How to talk to Children When Getting a Divorce - Ensure Your Child's Well-being after a divorce

Written by Sierra Alvis

To ensure your child's well-being both during and after your divorce, Dr. Amy Beth Taublieb, clinical psychologist and author of A-Z Handbook of Child and Adolescent Issues, helped us compile these parenting tips:

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Remember your child's age. Communicate on his level, using words he'll understand. If he's old enough to understand the divorce, try not to turn him into your new best friend or confidant. Don't use him as a replacement partner. Don't involve him in parental arguments or struggles.

Encourage your child's questions, but keep in mind that it's acceptable to say, "This is between your daddy and me" or "This is for the lawyers to figure out." In other words, you don't have to answer everything.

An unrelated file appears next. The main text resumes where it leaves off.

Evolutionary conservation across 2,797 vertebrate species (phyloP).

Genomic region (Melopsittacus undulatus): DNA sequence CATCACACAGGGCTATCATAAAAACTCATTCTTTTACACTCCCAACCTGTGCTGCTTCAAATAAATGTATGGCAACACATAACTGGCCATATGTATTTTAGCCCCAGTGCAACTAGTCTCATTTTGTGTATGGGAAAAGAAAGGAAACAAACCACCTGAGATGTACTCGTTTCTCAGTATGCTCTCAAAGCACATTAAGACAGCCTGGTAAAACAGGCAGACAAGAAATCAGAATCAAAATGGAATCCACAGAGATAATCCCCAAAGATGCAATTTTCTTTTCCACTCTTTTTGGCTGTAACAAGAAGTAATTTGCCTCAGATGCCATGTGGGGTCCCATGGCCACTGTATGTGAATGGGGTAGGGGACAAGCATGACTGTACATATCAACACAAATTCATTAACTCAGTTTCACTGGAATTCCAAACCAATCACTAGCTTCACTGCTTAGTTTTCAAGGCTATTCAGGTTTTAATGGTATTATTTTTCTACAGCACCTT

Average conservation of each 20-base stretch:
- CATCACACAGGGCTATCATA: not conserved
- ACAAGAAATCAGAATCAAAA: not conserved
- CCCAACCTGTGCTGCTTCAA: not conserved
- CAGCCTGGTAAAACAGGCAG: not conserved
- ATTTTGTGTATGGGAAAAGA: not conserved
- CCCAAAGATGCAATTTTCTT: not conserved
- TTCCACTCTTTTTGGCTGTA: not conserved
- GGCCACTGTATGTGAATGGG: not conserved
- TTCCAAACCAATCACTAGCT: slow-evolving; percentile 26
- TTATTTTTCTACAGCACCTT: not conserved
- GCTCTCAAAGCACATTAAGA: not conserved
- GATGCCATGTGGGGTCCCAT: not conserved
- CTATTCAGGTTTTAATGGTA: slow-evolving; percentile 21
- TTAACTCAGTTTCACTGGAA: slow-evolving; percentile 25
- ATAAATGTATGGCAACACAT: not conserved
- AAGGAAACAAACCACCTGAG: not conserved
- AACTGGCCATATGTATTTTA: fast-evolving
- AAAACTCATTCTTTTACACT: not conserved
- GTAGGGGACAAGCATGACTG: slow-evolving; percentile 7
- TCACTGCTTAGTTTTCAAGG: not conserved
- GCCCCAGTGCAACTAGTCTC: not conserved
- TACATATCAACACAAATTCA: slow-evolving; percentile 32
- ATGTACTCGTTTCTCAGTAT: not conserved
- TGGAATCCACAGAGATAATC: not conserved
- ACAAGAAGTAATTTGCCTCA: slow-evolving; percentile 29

Be prepared for kids to express their emotions in different ways. Young children might revert to infant behavior, such as bed-wetting or attachment to a blanket. Adolescents might act out by shoplifting or skipping classes. Others might try to become the perfect child by taking on extra responsibilities at home or school.

Be sensitive to your child's needs, but set limits. Don't let her run the house or play up to your feelings of guilt. Respect her privacy, but keeps tabs on major changes in behavior. Try to stick to normal rules and routines.

Outside Help
Give your child permission to see professional help if necessary; he may very well need someone to talk to who is not as closely involved as you are.
Photographer: Dana Fry

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